In the final year of my Masters in Energy Systems, I went on exchange to Lund University in Sweden. Sweden is ahead of the game when it comes to environmental sustainability. In 1991 it was one of the first countries to introduce a tax on carbon.

It was here I realised the economy and the environment didn’t have to compete. It is also where I got serious about protecting the environment for future generations.

I returned to Australia in 2015 and brought the lessons I had learnt from Sweden with me. I started the campaign ’Plastic Bag Free Victoria’ to phase out lightweight single use plastic bags at the checkout.

Campaigning is hard work, but with a small team, we were able to secure 11,600 physical signatures on a petition to “Ban the Bag”. This resulted in a state-wide inquiry into plastic pollution and the subsequent Victorian ban on lightweight plastic bags at the checkout in 2019.

One of my favourite quotes is from Alice Walker who once said, “Activism is my rent for living on the planet.” I am proud that my activism has saved millions of tonnes of littered plastic from entering our oceans and ecosystems each year.

My journey in environmental activism didn’t stop at the plastic bag. During my term as Councillor, I continued to advocate for a range of environmental initiatives. As a result, Moreland City Council declared a Climate Emergency and through its policies and programs is taking active steps to address this. Some of the policies and programs I have been involved in include: the introduction of an electric vehicle policy, source separated recycling, environmental design in planning, sustainable food systems, pedestrian and cycling improvements, creating new parks and planting tens of thousands of trees.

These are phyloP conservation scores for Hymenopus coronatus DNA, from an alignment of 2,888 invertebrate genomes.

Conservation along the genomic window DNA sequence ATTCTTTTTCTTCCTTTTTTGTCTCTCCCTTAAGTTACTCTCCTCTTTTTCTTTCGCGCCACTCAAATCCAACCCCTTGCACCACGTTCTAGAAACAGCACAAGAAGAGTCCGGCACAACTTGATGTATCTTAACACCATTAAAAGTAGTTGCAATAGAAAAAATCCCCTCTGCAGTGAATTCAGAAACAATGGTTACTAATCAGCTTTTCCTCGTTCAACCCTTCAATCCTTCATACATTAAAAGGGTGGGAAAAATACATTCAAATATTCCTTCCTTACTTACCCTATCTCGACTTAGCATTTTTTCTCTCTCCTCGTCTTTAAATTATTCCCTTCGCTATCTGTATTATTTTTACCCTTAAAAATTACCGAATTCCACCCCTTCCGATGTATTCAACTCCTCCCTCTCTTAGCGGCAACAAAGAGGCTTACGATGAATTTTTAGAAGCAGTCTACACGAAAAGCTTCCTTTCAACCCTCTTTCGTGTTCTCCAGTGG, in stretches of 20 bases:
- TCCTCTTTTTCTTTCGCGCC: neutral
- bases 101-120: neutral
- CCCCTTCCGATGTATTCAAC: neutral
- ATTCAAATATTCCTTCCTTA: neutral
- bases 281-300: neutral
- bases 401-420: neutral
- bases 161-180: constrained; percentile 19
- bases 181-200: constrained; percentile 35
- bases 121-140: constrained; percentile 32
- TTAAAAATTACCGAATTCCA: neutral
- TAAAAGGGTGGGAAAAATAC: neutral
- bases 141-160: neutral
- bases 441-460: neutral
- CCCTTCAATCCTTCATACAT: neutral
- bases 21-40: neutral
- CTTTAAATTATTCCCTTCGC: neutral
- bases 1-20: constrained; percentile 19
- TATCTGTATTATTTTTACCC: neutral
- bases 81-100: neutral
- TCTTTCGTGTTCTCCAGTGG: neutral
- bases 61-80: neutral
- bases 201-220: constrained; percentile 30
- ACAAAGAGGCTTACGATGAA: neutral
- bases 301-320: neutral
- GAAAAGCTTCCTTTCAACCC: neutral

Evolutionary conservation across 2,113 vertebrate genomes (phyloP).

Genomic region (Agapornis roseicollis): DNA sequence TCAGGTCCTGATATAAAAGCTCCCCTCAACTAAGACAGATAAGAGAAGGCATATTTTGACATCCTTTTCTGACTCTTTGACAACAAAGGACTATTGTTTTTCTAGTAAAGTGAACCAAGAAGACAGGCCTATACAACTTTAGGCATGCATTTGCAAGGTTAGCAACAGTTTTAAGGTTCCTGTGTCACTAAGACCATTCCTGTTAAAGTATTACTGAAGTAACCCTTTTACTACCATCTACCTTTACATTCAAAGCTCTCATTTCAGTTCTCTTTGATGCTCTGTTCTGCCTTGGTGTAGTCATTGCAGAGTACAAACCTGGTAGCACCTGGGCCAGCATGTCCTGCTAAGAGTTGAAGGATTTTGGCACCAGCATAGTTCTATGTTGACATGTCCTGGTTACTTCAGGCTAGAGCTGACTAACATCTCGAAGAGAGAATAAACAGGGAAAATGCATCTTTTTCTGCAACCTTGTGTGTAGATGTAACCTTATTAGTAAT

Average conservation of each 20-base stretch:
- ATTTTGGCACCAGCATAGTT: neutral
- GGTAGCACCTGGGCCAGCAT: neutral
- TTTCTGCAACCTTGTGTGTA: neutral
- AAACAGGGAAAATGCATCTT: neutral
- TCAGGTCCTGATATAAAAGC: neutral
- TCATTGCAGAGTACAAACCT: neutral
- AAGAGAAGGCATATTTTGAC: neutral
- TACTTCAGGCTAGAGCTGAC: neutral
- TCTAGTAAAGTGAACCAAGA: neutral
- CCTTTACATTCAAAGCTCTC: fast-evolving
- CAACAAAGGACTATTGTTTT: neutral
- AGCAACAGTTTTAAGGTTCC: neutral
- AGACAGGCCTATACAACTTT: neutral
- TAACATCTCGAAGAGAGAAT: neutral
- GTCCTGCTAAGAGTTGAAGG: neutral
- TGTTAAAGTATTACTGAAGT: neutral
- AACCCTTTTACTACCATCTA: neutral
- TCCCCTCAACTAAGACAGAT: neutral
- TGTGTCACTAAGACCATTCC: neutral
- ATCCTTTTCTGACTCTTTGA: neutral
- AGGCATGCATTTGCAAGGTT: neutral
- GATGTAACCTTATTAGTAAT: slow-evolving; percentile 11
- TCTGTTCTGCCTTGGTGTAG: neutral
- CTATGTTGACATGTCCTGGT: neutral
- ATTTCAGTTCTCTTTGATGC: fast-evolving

After my term as Councillor, I know how important it is to have good young leaders in politics. As one of Victoria’s youngest politicians, I brought a unique perspective and I know the decisions I made during my term will still being making an impact in 50 years’ time.

My advice for Parade students wanting to advocate for a cause important to them would be to:

1. Learn to communicate: successful advocacy relies on good communications skills. Practice them whenever you can, no matter how much of a nightmare it may seem.

2. Say “Yes”: when your teachers present you with an opportunity, it’s because they believe you can do it. Believe them and say “yes” you never know where it will lead.

3. Stand up for your beliefs: we are very lucky to live in a country with a strong democracy. Write and call your local politicians on issues you care about.

4. Choose a career in politics: while we often hear about the bad things in politics, there is also so much good happening. It’s a rewarding job where you can help the entire community.

Campaigning is hard work, but with a small team, we were able to secure 11,600 physical signatures on a petition to “Ban the Bag”. This resulted in a state-wide inquiry into plastic pollution and the subsequent Victorian ban on lightweight plastic bags at the checkout in 2019.